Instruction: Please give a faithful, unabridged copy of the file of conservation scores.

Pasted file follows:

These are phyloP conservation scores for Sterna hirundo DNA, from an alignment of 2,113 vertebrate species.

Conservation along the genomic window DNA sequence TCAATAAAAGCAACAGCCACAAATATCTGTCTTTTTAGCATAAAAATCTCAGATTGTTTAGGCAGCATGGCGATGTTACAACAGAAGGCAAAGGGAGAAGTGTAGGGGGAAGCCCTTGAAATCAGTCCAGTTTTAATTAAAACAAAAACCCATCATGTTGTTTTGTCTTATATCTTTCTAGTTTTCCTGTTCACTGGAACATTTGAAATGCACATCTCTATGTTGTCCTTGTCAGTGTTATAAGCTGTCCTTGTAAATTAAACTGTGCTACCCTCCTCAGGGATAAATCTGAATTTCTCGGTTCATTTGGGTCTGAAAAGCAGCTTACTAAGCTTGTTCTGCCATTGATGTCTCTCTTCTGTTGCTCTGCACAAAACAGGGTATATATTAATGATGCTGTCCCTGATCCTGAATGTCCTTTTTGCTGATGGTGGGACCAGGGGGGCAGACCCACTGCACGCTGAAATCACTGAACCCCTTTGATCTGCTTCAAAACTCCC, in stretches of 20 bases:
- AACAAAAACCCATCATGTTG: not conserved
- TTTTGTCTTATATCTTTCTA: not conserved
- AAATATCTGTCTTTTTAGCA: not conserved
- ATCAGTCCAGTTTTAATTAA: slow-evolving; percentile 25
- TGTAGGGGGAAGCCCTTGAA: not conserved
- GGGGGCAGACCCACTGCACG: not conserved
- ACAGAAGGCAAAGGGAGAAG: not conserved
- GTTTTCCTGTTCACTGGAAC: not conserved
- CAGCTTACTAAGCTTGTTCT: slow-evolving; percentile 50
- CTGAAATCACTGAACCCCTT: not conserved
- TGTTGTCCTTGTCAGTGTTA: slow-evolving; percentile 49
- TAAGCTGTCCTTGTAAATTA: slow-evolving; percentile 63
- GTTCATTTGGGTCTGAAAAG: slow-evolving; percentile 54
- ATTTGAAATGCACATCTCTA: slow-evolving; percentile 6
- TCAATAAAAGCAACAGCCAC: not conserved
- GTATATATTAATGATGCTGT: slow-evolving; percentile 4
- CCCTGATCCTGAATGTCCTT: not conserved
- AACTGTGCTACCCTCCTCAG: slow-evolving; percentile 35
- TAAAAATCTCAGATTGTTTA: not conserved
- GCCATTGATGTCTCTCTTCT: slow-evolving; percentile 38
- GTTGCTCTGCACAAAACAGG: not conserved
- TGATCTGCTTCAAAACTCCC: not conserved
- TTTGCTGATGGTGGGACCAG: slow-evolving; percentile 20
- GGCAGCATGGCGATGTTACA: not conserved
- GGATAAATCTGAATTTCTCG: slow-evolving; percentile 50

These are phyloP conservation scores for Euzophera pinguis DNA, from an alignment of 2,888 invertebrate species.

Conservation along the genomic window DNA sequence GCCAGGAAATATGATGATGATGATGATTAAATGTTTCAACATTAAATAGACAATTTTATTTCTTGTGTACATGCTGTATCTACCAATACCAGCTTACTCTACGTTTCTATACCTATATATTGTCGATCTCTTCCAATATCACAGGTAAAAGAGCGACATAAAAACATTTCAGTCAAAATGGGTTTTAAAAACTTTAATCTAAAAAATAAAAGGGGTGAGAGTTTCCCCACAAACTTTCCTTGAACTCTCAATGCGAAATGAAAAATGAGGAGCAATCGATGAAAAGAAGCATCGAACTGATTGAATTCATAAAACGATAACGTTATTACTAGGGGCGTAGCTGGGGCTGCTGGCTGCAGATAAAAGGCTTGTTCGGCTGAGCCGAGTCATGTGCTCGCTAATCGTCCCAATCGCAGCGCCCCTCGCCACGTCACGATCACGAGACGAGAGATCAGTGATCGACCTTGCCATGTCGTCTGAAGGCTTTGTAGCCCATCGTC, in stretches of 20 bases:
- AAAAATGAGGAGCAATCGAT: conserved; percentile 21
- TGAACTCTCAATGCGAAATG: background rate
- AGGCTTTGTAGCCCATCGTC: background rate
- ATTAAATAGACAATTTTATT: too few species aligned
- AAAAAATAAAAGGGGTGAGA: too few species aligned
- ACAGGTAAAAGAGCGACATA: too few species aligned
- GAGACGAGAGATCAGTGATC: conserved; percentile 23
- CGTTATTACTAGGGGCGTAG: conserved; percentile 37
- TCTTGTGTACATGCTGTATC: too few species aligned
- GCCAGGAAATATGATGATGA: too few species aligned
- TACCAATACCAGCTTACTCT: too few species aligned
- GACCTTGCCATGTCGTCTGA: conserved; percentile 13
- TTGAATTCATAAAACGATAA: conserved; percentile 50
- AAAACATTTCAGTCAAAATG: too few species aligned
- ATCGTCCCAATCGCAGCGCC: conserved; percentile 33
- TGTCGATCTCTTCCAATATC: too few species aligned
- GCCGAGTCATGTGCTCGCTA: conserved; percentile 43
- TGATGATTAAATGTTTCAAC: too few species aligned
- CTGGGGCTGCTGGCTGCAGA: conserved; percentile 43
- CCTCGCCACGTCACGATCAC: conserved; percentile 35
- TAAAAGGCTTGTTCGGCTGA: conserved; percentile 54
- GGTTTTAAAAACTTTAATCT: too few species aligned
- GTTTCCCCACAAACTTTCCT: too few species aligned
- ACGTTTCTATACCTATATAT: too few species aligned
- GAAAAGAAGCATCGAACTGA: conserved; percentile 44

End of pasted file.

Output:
These are phyloP conservation scores for Sterna hirundo DNA, from an alignment of 2,113 vertebrate species.

Conservation along the genomic window DNA sequence TCAATAAAAGCAACAGCCACAAATATCTGTCTTTTTAGCATAAAAATCTCAGATTGTTTAGGCAGCATGGCGATGTTACAACAGAAGGCAAAGGGAGAAGTGTAGGGGGAAGCCCTTGAAATCAGTCCAGTTTTAATTAAAACAAAAACCCATCATGTTGTTTTGTCTTATATCTTTCTAGTTTTCCTGTTCACTGGAACATTTGAAATGCACATCTCTATGTTGTCCTTGTCAGTGTTATAAGCTGTCCTTGTAAATTAAACTGTGCTACCCTCCTCAGGGATAAATCTGAATTTCTCGGTTCATTTGGGTCTGAAAAGCAGCTTACTAAGCTTGTTCTGCCATTGATGTCTCTCTTCTGTTGCTCTGCACAAAACAGGGTATATATTAATGATGCTGTCCCTGATCCTGAATGTCCTTTTTGCTGATGGTGGGACCAGGGGGGCAGACCCACTGCACGCTGAAATCACTGAACCCCTTTGATCTGCTTCAAAACTCCC, in stretches of 20 bases:
- AACAAAAACCCATCATGTTG: not conserved
- TTTTGTCTTATATCTTTCTA: not conserved
- AAATATCTGTCTTTTTAGCA: not conserved
- ATCAGTCCAGTTTTAATTAA: slow-evolving; percentile 25
- TGTAGGGGGAAGCCCTTGAA: not conserved
- GGGGGCAGACCCACTGCACG: not conserved
- ACAGAAGGCAAAGGGAGAAG: not conserved
- GTTTTCCTGTTCACTGGAAC: not conserved
- CAGCTTACTAAGCTTGTTCT: slow-evolving; percentile 50
- CTGAAATCACTGAACCCCTT: not conserved
- TGTTGTCCTTGTCAGTGTTA: slow-evolving; percentile 49
- TAAGCTGTCCTTGTAAATTA: slow-evolving; percentile 63
- GTTCATTTGGGTCTGAAAAG: slow-evolving; percentile 54
- ATTTGAAATGCACATCTCTA: slow-evolving; percentile 6
- TCAATAAAAGCAACAGCCAC: not conserved
- GTATATATTAATGATGCTGT: slow-evolving; percentile 4
- CCCTGATCCTGAATGTCCTT: not conserved
- AACTGTGCTACCCTCCTCAG: slow-evolving; percentile 35
- TAAAAATCTCAGATTGTTTA: not conserved
- GCCATTGATGTCTCTCTTCT: slow-evolving; percentile 38
- GTTGCTCTGCACAAAACAGG: not conserved
- TGATCTGCTTCAAAACTCCC: not conserved
- TTTGCTGATGGTGGGACCAG: slow-evolving; percentile 20
- GGCAGCATGGCGATGTTACA: not conserved
- GGATAAATCTGAATTTCTCG: slow-evolving; percentile 50

These are phyloP conservation scores for Euzophera pinguis DNA, from an alignment of 2,888 invertebrate species.

Conservation along the genomic window DNA sequence GCCAGGAAATATGATGATGATGATGATTAAATGTTTCAACATTAAATAGACAATTTTATTTCTTGTGTACATGCTGTATCTACCAATACCAGCTTACTCTACGTTTCTATACCTATATATTGTCGATCTCTTCCAATATCACAGGTAAAAGAGCGACATAAAAACATTTCAGTCAAAATGGGTTTTAAAAACTTTAATCTAAAAAATAAAAGGGGTGAGAGTTTCCCCACAAACTTTCCTTGAACTCTCAATGCGAAATGAAAAATGAGGAGCAATCGATGAAAAGAAGCATCGAACTGATTGAATTCATAAAACGATAACGTTATTACTAGGGGCGTAGCTGGGGCTGCTGGCTGCAGATAAAAGGCTTGTTCGGCTGAGCCGAGTCATGTGCTCGCTAATCGTCCCAATCGCAGCGCCCCTCGCCACGTCACGATCACGAGACGAGAGATCAGTGATCGACCTTGCCATGTCGTCTGAAGGCTTTGTAGCCCATCGTC, in stretches of 20 bases:
- AAAAATGAGGAGCAATCGAT: conserved; percentile 21
- TGAACTCTCAATGCGAAATG: background rate
- AGGCTTTGTAGCCCATCGTC: background rate
- ATTAAATAGACAATTTTATT: too few species aligned
- AAAAAATAAAAGGGGTGAGA: too few species aligned
- ACAGGTAAAAGAGCGACATA: too few species aligned
- GAGACGAGAGATCAGTGATC: conserved; percentile 23
- CGTTATTACTAGGGGCGTAG: conserved; percentile 37
- TCTTGTGTACATGCTGTATC: too few species aligned
- GCCAGGAAATATGATGATGA: too few species aligned
- TACCAATACCAGCTTACTCT: too few species aligned
- GACCTTGCCATGTCGTCTGA: conserved; percentile 13
- TTGAATTCATAAAACGATAA: conserved; percentile 50
- AAAACATTTCAGTCAAAATG: too few species aligned
- ATCGTCCCAATCGCAGCGCC: conserved; percentile 33
- TGTCGATCTCTTCCAATATC: too few species aligned
- GCCGAGTCATGTGCTCGCTA: conserved; percentile 43
- TGATGATTAAATGTTTCAAC: too few species aligned
- CTGGGGCTGCTGGCTGCAGA: conserved; percentile 43
- CCTCGCCACGTCACGATCAC: conserved; percentile 35
- TAAAAGGCTTGTTCGGCTGA: conserved; percentile 54
- GGTTTTAAAAACTTTAATCT: too few species aligned
- GTTTCCCCACAAACTTTCCT: too few species aligned
- ACGTTTCTATACCTATATAT: too few species aligned
- GAAAAGAAGCATCGAACTGA: conserved; percentile 44